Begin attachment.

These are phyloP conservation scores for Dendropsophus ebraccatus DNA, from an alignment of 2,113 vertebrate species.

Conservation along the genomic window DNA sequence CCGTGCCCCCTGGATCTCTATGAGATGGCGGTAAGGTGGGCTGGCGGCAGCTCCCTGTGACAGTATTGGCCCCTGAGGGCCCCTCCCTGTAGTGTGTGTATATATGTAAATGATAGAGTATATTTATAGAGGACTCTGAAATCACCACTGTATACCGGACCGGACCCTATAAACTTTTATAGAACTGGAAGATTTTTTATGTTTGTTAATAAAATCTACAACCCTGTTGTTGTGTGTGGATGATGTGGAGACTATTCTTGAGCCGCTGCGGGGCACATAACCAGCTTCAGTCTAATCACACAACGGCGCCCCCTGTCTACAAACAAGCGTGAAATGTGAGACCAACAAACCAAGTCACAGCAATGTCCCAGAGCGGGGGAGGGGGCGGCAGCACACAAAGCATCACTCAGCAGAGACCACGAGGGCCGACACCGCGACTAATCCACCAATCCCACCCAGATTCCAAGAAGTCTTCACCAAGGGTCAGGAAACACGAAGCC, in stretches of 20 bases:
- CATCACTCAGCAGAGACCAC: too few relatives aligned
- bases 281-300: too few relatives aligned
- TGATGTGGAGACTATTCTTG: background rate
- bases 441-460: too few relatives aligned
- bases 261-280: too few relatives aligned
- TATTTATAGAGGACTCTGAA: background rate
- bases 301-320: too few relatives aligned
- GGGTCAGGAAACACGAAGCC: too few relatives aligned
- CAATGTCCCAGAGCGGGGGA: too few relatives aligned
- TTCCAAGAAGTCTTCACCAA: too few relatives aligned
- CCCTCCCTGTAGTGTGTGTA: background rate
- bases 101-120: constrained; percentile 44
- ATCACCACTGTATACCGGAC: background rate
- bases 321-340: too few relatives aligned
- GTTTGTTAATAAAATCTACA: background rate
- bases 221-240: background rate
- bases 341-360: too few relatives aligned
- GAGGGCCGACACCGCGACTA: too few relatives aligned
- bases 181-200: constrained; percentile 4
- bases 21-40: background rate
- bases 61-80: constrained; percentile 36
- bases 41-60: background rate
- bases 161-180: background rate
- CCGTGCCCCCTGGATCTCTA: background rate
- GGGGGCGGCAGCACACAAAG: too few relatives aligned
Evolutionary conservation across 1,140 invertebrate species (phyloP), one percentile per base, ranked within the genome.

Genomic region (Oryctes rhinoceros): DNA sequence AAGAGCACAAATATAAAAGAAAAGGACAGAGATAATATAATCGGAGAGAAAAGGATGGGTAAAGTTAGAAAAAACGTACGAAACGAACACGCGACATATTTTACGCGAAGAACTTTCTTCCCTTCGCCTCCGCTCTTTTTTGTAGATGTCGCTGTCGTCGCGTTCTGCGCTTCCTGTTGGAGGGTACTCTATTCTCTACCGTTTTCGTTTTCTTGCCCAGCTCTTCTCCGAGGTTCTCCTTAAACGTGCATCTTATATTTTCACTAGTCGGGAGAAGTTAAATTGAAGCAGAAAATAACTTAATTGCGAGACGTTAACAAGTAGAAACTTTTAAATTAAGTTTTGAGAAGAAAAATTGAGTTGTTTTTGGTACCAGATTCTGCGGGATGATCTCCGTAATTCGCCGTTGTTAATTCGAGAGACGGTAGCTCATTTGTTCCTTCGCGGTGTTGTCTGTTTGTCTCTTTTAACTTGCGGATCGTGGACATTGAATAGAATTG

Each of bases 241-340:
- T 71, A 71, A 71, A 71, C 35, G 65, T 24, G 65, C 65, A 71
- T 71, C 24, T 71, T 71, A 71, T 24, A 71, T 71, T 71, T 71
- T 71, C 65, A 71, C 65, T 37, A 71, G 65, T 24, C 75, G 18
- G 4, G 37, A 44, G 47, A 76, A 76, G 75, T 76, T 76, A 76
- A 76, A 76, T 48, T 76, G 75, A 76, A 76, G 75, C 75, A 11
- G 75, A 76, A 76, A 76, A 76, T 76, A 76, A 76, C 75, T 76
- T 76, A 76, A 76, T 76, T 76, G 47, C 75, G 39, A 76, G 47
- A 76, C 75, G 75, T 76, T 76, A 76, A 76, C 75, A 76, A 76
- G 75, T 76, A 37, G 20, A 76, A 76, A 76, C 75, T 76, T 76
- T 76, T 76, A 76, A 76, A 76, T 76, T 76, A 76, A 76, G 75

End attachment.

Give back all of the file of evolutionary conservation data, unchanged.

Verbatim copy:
These are phyloP conservation scores for Dendropsophus ebraccatus DNA, from an alignment of 2,113 vertebrate species.

Conservation along the genomic window DNA sequence CCGTGCCCCCTGGATCTCTATGAGATGGCGGTAAGGTGGGCTGGCGGCAGCTCCCTGTGACAGTATTGGCCCCTGAGGGCCCCTCCCTGTAGTGTGTGTATATATGTAAATGATAGAGTATATTTATAGAGGACTCTGAAATCACCACTGTATACCGGACCGGACCCTATAAACTTTTATAGAACTGGAAGATTTTTTATGTTTGTTAATAAAATCTACAACCCTGTTGTTGTGTGTGGATGATGTGGAGACTATTCTTGAGCCGCTGCGGGGCACATAACCAGCTTCAGTCTAATCACACAACGGCGCCCCCTGTCTACAAACAAGCGTGAAATGTGAGACCAACAAACCAAGTCACAGCAATGTCCCAGAGCGGGGGAGGGGGCGGCAGCACACAAAGCATCACTCAGCAGAGACCACGAGGGCCGACACCGCGACTAATCCACCAATCCCACCCAGATTCCAAGAAGTCTTCACCAAGGGTCAGGAAACACGAAGCC, in stretches of 20 bases:
- CATCACTCAGCAGAGACCAC: too few relatives aligned
- bases 281-300: too few relatives aligned
- TGATGTGGAGACTATTCTTG: background rate
- bases 441-460: too few relatives aligned
- bases 261-280: too few relatives aligned
- TATTTATAGAGGACTCTGAA: background rate
- bases 301-320: too few relatives aligned
- GGGTCAGGAAACACGAAGCC: too few relatives aligned
- CAATGTCCCAGAGCGGGGGA: too few relatives aligned
- TTCCAAGAAGTCTTCACCAA: too few relatives aligned
- CCCTCCCTGTAGTGTGTGTA: background rate
- bases 101-120: constrained; percentile 44
- ATCACCACTGTATACCGGAC: background rate
- bases 321-340: too few relatives aligned
- GTTTGTTAATAAAATCTACA: background rate
- bases 221-240: background rate
- bases 341-360: too few relatives aligned
- GAGGGCCGACACCGCGACTA: too few relatives aligned
- bases 181-200: constrained; percentile 4
- bases 21-40: background rate
- bases 61-80: constrained; percentile 36
- bases 41-60: background rate
- bases 161-180: background rate
- CCGTGCCCCCTGGATCTCTA: background rate
- GGGGGCGGCAGCACACAAAG: too few relatives aligned
Evolutionary conservation across 1,140 invertebrate species (phyloP), one percentile per base, ranked within the genome.

Genomic region (Oryctes rhinoceros): DNA sequence AAGAGCACAAATATAAAAGAAAAGGACAGAGATAATATAATCGGAGAGAAAAGGATGGGTAAAGTTAGAAAAAACGTACGAAACGAACACGCGACATATTTTACGCGAAGAACTTTCTTCCCTTCGCCTCCGCTCTTTTTTGTAGATGTCGCTGTCGTCGCGTTCTGCGCTTCCTGTTGGAGGGTACTCTATTCTCTACCGTTTTCGTTTTCTTGCCCAGCTCTTCTCCGAGGTTCTCCTTAAACGTGCATCTTATATTTTCACTAGTCGGGAGAAGTTAAATTGAAGCAGAAAATAACTTAATTGCGAGACGTTAACAAGTAGAAACTTTTAAATTAAGTTTTGAGAAGAAAAATTGAGTTGTTTTTGGTACCAGATTCTGCGGGATGATCTCCGTAATTCGCCGTTGTTAATTCGAGAGACGGTAGCTCATTTGTTCCTTCGCGGTGTTGTCTGTTTGTCTCTTTTAACTTGCGGATCGTGGACATTGAATAGAATTG

Each of bases 241-340:
- T 71, A 71, A 71, A 71, C 35, G 65, T 24, G 65, C 65, A 71
- T 71, C 24, T 71, T 71, A 71, T 24, A 71, T 71, T 71, T 71
- T 71, C 65, A 71, C 65, T 37, A 71, G 65, T 24, C 75, G 18
- G 4, G 37, A 44, G 47, A 76, A 76, G 75, T 76, T 76, A 76
- A 76, A 76, T 48, T 76, G 75, A 76, A 76, G 75, C 75, A 11
- G 75, A 76, A 76, A 76, A 76, T 76, A 76, A 76, C 75, T 76
- T 76, A 76, A 76, T 76, T 76, G 47, C 75, G 39, A 76, G 47
- A 76, C 75, G 75, T 76, T 76, A 76, A 76, C 75, A 76, A 76
- G 75, T 76, A 37, G 20, A 76, A 76, A 76, C 75, T 76, T 76
- T 76, T 76, A 76, A 76, A 76, T 76, T 76, A 76, A 76, G 75